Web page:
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The mental_floss Guide to the NCAAs (The East)

We may not be much help in filling out your bracket. But throughout this week we’re going to bring you a _flossy take on March Madness: one interesting fact about each of the 68 teams in the tournament field. Today we're tackling the East region.

(1) Ohio State houses at least one museum that won’t bore anyone to tears: the Billy Ireland Cartoon Library and Museum. The museum, which is named after late Columbus Dispatch editorial cartoonist Billy Ireland, houses nearly half a million editorial cartoons, comic strips, comic books, and manuscripts.

Not surprisingly, famous cartoonists love the museum. Peanuts creator Charles Schulz’s widow gave the museum a $1 million donation with a promise to match up to another $2.5 million in donations from others. One of the others who has donated? The Family Circus creator Bil Keane, who gave the museum a $50,000 gift.

(16) Texas-San Antonio has come a long way since 1970, when its earliest students attended classes in an office park. The school has grown to more than 25,000 undergraduates, recently completed more than $250 million in construction projects, and is preparing to transition to Division I FBS status in football in 2013. ESPN SportsNation co-host Michelle Beadle is one of the Roadrunners’ most famous graduates.

(16) Alabama State was founded in 1867 and boasts a wide-range of notable alumni, including civil rights attorney Fred Gray, who represented Rosa Parks. NFL quarterback Tarvaris Jackson and Flavor of Love 2 winner Deelishis also attended ASU, which is located in Montgomery.

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(8) George Mason’s fans and students are surely pulling for the Patriots to make a deep run into the tournament that mirrors their incredible 2006 trip to the Final Four. The school’s admissions office might be rooting the hardest for Jim Larranaga’s squad, though. In the year following the Final Four campaign, GMU saw its applications for freshman admission shoot up by 20 percent. The school also said that it had to triple the number and size of its campus tours for prospective freshman to keep up with the sudden interest in all things George Mason.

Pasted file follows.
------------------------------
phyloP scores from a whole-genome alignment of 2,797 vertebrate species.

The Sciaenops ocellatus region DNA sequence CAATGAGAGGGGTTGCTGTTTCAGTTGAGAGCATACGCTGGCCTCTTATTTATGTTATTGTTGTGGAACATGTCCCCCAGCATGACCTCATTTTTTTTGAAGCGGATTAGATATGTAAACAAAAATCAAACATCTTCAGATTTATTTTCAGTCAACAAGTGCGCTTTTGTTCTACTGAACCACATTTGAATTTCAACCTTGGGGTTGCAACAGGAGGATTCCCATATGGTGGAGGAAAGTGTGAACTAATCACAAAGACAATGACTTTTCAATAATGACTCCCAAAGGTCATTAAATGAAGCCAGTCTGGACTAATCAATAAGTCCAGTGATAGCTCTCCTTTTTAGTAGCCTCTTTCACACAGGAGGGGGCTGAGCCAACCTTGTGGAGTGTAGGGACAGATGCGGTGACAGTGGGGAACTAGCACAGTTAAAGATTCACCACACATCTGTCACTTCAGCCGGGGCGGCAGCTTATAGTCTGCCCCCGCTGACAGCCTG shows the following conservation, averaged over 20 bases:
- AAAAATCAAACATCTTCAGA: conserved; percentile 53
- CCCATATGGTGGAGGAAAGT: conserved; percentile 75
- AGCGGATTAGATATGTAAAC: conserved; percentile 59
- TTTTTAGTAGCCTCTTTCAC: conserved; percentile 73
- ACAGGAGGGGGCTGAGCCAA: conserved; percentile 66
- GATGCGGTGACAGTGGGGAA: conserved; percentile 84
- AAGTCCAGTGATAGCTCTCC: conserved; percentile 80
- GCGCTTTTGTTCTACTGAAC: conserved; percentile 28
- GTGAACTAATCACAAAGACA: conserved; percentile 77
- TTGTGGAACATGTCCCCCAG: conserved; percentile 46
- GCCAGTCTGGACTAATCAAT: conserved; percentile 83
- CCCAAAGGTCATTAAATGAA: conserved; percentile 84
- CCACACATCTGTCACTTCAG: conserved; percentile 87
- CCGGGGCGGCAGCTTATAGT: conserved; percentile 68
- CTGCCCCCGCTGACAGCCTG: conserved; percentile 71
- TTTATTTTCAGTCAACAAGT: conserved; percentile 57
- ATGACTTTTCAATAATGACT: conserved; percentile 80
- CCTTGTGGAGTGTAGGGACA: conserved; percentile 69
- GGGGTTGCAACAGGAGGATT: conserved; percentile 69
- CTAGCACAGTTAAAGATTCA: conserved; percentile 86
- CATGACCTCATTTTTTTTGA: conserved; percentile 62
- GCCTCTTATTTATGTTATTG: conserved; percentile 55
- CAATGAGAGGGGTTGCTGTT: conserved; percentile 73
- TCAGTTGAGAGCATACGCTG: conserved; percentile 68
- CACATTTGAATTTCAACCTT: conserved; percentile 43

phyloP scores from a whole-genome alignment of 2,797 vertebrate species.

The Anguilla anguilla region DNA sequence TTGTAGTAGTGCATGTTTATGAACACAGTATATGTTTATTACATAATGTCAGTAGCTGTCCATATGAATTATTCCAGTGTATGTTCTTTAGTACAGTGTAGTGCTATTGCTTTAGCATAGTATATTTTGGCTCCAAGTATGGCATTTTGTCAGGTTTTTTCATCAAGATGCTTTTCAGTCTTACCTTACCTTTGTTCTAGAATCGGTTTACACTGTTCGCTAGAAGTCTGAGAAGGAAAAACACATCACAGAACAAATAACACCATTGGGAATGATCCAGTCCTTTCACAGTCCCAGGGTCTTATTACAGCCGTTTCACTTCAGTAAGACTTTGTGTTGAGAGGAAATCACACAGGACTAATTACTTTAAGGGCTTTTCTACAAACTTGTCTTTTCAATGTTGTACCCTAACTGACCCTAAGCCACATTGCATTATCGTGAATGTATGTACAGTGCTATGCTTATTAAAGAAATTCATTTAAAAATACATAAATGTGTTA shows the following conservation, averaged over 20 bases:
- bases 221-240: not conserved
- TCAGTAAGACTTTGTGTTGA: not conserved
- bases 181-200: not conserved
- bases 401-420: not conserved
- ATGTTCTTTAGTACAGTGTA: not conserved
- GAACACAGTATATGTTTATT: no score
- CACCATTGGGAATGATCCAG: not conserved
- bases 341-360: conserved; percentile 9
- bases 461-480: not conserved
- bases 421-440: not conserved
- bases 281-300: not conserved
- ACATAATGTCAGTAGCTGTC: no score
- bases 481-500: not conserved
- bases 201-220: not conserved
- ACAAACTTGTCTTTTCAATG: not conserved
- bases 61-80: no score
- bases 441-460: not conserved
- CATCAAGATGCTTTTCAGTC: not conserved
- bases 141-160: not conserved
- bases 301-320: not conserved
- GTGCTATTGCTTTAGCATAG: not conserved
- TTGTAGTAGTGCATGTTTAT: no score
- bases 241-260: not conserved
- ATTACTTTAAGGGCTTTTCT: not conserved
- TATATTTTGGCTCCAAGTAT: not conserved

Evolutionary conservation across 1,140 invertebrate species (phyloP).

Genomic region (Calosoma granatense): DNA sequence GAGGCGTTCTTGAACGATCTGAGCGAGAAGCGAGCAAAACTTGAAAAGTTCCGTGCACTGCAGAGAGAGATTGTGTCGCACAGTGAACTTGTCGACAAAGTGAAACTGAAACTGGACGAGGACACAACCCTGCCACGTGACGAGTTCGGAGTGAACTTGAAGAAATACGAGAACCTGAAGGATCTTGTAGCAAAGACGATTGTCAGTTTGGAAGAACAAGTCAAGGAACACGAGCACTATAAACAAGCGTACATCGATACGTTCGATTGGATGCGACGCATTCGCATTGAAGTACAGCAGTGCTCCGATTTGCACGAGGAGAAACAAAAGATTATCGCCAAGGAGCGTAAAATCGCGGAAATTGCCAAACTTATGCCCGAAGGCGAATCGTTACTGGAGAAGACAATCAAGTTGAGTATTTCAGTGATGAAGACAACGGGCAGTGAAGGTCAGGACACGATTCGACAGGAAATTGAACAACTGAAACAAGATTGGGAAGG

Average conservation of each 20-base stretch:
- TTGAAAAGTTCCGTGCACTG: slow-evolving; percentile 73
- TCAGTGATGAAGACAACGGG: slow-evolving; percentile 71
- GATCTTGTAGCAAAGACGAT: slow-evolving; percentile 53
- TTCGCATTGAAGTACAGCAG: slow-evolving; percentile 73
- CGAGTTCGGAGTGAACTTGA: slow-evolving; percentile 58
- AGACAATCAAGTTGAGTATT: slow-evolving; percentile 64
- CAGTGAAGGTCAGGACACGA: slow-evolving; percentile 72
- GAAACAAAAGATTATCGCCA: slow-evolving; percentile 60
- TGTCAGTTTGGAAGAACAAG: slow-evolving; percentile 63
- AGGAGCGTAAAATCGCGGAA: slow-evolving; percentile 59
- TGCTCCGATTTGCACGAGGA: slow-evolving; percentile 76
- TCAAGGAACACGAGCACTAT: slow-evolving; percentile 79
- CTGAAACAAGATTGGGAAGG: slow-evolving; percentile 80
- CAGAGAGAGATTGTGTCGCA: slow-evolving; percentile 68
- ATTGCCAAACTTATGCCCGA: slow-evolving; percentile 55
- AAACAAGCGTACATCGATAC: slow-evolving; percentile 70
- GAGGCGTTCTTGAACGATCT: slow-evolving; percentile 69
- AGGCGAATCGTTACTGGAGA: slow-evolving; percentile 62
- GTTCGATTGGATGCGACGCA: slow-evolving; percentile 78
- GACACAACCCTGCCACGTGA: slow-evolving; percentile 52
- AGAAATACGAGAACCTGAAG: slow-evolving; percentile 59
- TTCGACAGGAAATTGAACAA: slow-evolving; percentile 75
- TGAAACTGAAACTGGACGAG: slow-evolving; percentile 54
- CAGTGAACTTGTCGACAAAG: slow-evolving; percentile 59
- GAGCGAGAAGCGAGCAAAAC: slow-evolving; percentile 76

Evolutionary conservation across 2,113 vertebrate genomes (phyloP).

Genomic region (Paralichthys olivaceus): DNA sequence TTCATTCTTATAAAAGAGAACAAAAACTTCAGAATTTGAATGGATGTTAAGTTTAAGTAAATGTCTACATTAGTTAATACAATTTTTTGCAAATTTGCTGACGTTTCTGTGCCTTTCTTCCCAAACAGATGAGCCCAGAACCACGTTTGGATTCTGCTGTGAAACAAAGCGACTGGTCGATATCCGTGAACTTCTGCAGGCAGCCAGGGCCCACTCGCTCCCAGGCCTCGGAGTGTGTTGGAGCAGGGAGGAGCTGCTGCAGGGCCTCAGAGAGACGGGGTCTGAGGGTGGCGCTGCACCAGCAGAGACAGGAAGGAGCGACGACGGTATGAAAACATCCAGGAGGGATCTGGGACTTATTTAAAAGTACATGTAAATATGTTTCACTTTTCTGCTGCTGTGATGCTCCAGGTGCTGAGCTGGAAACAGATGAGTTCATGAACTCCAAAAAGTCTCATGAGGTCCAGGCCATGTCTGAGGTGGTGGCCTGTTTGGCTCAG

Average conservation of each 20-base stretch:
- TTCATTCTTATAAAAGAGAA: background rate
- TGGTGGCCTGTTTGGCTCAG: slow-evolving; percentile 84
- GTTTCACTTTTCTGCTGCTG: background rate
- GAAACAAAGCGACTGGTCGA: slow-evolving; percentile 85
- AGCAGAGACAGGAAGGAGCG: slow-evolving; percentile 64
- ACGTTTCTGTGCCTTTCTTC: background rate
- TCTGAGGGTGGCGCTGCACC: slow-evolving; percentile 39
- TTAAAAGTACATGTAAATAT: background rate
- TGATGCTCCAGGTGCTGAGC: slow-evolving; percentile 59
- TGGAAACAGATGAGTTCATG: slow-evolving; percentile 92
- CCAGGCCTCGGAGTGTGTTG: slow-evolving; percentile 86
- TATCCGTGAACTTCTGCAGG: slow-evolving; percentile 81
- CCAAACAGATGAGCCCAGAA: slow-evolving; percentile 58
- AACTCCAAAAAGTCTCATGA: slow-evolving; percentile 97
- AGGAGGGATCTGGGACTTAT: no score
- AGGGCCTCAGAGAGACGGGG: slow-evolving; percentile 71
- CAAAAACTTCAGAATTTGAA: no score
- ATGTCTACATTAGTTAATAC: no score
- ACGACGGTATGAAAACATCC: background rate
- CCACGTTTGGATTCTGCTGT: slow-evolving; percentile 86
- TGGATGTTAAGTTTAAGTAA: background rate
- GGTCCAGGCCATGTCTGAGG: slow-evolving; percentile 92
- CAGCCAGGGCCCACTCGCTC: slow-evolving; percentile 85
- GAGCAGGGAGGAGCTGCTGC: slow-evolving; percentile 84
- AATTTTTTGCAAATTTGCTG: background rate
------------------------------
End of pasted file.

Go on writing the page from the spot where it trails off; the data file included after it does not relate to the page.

(9) Villanova boasts the Liberty Bell’s “Sister Bell,” a replacement ordered after the original bell cast at the foundry cracked. When the first bell cast from the Sister mold was damaged in a fire set by rioters in 1844, a new one was cast and sent to Villanova for safekeeping. It now sits quietly among students studying at Falvey Memorial Library.
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(5) West Virginia has produced a handful of professional basketball players, including NBA icon—and we do mean icon—Jerry West. After leading the Mountaineers to the 1959 national championship game, West was the second overall pick of the 1960 NBA draft and a 14-time All-Star for the Los Angeles Lakers. Alan Siegel, who designed the NBA’s ubiquitous red, white and blue logo in 1969, says that he used a photograph of West dribbling the ball with his left hand as the model for the silhouetted player in the logo.

(12) The University of Alabama at Birmingham has been known as the Blazers since the nickname was the winning entry in a name-the-team contest sponsored by the school’s student newspaper in 1977. The meaning of the nickname is unknown, though some have speculated that it was a reference to UAB’s trailblazing medical school. (In 1960, UAB faculty member Dr. Basil Hirschowitz became the first man to explore the human stomach with an endoscope.) A dragon, not a medical device, served as the school’s first mascot, but was later replaced by Beauregard T. Rooster and, for one year, a Viking. The dragon, named Blaze, returned for good in 1995.